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Michael Moore w/ Bob Brookmeyer

Discussion in 'Recordings [DB]' started by Sam Sherry, May 9, 2002.


  1. Sam Sherry

    Sam Sherry Inadvertent Microtonalist Supporting Member

    Sep 26, 2001
    Portland, ME
    Euphonic Audio "Player"
    I've heard The Bob Brookmeyer Small Band a/k/a "Live at Sandy's" literally a hundred times over the last twenty-some years. This CD just holds up over time in a way that the finest do. I hear new nuances in Michael Moore's playing every single time.

    There's Mike: Righteous tone, driving four, adventurous soloing, textbook two-feel, dramatic (but never overpowering) bass-tricks . . . rakes, triplets and slides . . . and a band of chops-meisters who don't show off! What a goal to aim toward.
     
  2. That band swung like few ever have.
    Michael's solos are so lyrical, you lose sight of how awesome his technique is.

    I didn't know the recording existed until Michael gave me his copy. I finally tracked down the current distributor and got my own, which I sent to Chrisfits Gerald. What a guy; he actually returned it.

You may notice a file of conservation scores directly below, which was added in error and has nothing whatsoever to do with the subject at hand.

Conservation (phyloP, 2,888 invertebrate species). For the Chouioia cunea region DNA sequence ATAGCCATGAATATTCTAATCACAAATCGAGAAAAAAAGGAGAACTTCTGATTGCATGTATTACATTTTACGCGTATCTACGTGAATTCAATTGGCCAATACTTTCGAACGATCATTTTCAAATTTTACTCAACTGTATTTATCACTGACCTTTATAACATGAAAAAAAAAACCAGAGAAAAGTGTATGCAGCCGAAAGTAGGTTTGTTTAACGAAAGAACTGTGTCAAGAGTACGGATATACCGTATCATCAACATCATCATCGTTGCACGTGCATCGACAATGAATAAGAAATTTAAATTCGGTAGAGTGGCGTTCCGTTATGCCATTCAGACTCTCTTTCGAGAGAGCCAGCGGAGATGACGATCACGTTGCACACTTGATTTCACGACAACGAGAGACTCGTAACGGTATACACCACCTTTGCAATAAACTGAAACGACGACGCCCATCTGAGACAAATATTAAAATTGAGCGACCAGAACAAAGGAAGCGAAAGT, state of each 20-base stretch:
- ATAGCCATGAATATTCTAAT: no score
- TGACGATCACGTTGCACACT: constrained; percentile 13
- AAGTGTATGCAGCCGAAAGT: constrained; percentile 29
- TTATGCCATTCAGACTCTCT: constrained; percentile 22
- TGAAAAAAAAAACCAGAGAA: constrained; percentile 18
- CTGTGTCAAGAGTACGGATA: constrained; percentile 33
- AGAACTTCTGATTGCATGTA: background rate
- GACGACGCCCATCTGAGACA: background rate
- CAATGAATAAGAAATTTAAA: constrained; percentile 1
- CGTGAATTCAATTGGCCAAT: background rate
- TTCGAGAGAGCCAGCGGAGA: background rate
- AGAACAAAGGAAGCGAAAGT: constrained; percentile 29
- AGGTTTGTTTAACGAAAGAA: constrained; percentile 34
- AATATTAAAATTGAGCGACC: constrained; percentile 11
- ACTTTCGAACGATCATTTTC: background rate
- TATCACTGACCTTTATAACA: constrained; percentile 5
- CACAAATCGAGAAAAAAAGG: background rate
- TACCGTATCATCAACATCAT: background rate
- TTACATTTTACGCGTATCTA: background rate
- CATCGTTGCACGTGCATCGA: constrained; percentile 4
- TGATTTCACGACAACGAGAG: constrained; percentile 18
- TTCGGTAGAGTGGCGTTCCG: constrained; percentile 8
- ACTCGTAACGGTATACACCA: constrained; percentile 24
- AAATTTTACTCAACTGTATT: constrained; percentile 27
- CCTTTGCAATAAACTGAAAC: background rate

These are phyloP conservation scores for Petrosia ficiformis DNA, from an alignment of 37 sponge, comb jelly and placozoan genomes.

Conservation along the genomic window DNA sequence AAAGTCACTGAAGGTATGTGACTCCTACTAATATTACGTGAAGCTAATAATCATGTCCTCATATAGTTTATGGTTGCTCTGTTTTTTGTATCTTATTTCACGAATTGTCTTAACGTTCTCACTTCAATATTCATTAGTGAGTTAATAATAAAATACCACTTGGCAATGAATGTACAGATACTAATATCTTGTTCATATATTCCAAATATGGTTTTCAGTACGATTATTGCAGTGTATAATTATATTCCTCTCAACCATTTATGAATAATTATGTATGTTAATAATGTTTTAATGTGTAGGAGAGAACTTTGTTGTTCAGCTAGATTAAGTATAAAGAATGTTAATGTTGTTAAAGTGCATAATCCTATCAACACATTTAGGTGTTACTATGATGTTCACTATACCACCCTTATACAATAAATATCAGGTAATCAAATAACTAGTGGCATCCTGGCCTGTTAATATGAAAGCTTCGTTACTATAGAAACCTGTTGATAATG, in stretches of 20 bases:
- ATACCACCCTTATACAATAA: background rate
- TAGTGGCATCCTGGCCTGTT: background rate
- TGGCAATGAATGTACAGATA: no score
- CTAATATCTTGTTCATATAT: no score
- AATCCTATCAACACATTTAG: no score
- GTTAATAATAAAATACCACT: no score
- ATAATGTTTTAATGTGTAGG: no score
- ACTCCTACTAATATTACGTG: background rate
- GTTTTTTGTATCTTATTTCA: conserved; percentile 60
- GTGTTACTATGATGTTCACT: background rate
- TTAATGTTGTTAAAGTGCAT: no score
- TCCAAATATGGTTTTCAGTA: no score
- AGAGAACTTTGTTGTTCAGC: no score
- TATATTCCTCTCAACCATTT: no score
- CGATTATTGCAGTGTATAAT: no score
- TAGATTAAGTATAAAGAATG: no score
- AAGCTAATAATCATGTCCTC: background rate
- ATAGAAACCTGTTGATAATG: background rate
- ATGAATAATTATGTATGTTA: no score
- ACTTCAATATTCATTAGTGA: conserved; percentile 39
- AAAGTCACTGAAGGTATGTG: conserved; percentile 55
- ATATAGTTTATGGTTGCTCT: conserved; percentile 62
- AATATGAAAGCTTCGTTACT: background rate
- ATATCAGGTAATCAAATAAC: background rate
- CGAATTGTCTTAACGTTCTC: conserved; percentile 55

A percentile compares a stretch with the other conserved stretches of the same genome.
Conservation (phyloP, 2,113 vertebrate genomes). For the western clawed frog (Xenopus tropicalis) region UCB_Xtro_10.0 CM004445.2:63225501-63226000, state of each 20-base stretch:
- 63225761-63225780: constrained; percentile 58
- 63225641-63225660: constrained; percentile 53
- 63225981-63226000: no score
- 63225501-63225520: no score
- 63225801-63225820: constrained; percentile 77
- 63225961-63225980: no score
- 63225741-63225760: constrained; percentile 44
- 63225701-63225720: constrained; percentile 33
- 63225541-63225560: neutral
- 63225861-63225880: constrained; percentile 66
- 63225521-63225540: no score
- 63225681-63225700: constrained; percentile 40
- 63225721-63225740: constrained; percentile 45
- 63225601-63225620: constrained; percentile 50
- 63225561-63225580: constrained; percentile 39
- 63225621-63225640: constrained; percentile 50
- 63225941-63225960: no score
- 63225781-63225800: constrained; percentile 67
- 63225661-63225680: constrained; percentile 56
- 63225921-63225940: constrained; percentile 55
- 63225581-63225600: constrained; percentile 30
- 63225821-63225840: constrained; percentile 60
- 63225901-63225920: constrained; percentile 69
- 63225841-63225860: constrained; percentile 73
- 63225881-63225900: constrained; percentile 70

Wilkins and LaBarbera were monsters, too.
     
  3. Chris Fitzgerald

    Chris Fitzgerald Student of Life Staff Member Administrator

    Oct 19, 2000
    Louisville, KY
    Yes, and after Mr. HIGDONDERTHAL sent me the recording, I assigned two of the solos to students in my Jazz Theory class last semester for their final transcription projects: A trombonist had to lift a Brookmeyer solo, and a guitarist had to lift one from Wilkins, whom he had never heard before. That album is fantastic.
     
  4. Bruce Lindfield

    Bruce Lindfield Unprofessional TalkBass Contributor Gold Supporting Member

    I watched a TV concert recording of the Dave Brubeck quartet last night - with Michael Moore. I must say I was very impressed with his soloing - so there was a mixture of standards and Brubeck originals and quiet a few bass solos. But these were always interesting and extremely melodic - they really stood up as alternate melodies for me.

    The large audience appreciated these as well and some of the better bass solos got a lot of applause. I hadn't heard of Michael Moore before and I was surprised - obviously lots of great players I must still have to catch up with!

    I must say I loved the concert - all great players, obviously with huge experience (they all looked pretty old!) and delighting a huge audience with melodic and interesting improvisation.
     
  5. Didn't know until I read Bill Evans' biography that Michael Moore replaced Eddie Gomez in the Bill Evans Trio for a short time. Doesn't mention any recordings with Evans, do any exist?
     
  6. Engraver:
    No Evans/Moore recordings exist.
    The scene with that trio, Evans, Moore, and Philly Joe Jones, was untenable for Michael, so he split.

    Blues Minefield: